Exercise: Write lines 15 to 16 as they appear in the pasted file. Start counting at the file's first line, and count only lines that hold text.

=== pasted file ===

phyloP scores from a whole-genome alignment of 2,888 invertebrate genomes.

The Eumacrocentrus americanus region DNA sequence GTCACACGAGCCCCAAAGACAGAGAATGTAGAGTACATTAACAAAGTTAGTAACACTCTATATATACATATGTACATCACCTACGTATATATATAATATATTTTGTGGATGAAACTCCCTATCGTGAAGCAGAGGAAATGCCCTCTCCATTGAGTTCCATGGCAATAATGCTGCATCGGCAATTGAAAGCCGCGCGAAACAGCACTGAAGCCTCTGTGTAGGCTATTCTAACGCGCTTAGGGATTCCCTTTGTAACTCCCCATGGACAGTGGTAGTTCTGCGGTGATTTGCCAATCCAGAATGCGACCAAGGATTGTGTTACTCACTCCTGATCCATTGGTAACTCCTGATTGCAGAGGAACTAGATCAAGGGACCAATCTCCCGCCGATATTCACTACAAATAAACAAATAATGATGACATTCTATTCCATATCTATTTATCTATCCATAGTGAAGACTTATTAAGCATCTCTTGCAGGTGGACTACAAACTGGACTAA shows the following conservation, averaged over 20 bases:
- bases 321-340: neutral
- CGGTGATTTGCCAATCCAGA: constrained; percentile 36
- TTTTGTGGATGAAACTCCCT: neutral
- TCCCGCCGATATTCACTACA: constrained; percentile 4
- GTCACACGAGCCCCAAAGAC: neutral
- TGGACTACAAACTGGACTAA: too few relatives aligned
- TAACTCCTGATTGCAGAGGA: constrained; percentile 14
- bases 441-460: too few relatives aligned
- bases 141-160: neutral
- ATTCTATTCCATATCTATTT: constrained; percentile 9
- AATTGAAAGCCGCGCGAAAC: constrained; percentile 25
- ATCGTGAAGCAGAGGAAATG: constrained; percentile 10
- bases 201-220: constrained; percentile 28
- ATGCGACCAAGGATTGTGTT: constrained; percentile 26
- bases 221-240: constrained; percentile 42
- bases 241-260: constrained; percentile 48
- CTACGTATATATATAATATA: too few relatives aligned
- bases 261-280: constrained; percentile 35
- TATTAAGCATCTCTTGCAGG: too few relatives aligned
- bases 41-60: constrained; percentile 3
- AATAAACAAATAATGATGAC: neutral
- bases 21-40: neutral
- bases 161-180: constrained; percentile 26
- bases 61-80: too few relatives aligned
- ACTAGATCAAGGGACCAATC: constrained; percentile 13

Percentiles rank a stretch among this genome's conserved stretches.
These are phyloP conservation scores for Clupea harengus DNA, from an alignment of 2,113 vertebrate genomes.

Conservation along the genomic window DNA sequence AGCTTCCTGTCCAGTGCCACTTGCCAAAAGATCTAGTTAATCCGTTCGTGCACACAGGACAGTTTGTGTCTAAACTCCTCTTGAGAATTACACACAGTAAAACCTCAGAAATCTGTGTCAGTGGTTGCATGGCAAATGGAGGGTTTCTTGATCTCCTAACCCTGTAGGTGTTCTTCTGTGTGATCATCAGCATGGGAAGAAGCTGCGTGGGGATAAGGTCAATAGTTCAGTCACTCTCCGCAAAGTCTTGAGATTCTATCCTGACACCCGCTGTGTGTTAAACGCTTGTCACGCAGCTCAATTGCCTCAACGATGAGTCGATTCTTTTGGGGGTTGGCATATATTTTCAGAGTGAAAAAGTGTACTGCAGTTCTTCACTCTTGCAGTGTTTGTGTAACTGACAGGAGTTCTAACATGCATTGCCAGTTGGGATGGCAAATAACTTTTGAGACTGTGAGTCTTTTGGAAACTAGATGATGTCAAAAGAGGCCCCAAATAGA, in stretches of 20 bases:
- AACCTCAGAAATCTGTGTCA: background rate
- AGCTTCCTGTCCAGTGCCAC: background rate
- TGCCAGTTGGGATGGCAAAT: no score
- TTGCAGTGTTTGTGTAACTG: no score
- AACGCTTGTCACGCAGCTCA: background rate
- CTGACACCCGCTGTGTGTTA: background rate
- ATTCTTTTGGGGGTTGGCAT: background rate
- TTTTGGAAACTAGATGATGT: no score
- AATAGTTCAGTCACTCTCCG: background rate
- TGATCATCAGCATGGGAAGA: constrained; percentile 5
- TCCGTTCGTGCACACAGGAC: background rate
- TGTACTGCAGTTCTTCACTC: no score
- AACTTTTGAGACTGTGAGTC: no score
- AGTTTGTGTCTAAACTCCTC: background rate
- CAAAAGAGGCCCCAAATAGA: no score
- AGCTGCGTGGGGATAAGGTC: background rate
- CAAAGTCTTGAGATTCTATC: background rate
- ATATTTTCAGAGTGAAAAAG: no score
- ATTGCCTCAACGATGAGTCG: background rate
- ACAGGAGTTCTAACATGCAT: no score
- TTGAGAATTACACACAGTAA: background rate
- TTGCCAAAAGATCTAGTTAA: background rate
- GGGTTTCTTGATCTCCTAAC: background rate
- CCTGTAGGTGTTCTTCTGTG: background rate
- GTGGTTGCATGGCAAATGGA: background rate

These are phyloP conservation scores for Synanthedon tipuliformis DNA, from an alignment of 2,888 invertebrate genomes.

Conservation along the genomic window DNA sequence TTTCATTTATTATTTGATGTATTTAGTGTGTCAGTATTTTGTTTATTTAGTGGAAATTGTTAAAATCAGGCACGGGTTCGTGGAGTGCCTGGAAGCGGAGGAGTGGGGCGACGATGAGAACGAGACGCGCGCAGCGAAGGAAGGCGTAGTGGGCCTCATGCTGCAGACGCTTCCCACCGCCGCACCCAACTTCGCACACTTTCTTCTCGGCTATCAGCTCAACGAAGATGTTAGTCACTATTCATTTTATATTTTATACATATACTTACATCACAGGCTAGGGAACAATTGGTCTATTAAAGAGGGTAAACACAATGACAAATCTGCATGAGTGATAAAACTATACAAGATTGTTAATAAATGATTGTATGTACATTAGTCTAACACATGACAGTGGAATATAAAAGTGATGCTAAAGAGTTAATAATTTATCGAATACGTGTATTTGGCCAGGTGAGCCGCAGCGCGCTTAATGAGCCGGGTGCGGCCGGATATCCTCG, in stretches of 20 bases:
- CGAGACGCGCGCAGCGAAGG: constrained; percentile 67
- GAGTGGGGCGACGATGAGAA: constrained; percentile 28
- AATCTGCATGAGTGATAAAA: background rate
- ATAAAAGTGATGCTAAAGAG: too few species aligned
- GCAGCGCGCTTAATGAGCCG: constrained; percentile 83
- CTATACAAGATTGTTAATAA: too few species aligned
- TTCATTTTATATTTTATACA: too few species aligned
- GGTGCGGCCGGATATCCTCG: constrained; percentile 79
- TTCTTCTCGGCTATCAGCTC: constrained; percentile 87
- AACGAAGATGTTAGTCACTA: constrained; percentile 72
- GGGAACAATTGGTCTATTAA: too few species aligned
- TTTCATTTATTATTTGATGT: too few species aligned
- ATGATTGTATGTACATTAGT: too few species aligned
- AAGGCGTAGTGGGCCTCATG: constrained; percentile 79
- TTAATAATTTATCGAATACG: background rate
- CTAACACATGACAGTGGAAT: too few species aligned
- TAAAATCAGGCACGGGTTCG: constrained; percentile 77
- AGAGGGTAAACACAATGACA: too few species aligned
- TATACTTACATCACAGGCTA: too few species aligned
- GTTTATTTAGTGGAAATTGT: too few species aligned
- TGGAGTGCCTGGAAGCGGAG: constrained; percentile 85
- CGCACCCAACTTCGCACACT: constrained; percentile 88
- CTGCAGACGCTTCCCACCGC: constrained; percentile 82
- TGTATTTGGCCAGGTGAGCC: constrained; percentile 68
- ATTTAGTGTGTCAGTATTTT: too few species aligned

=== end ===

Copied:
- bases 201-220: constrained; percentile 28
- ATGCGACCAAGGATTGTGTT: constrained; percentile 26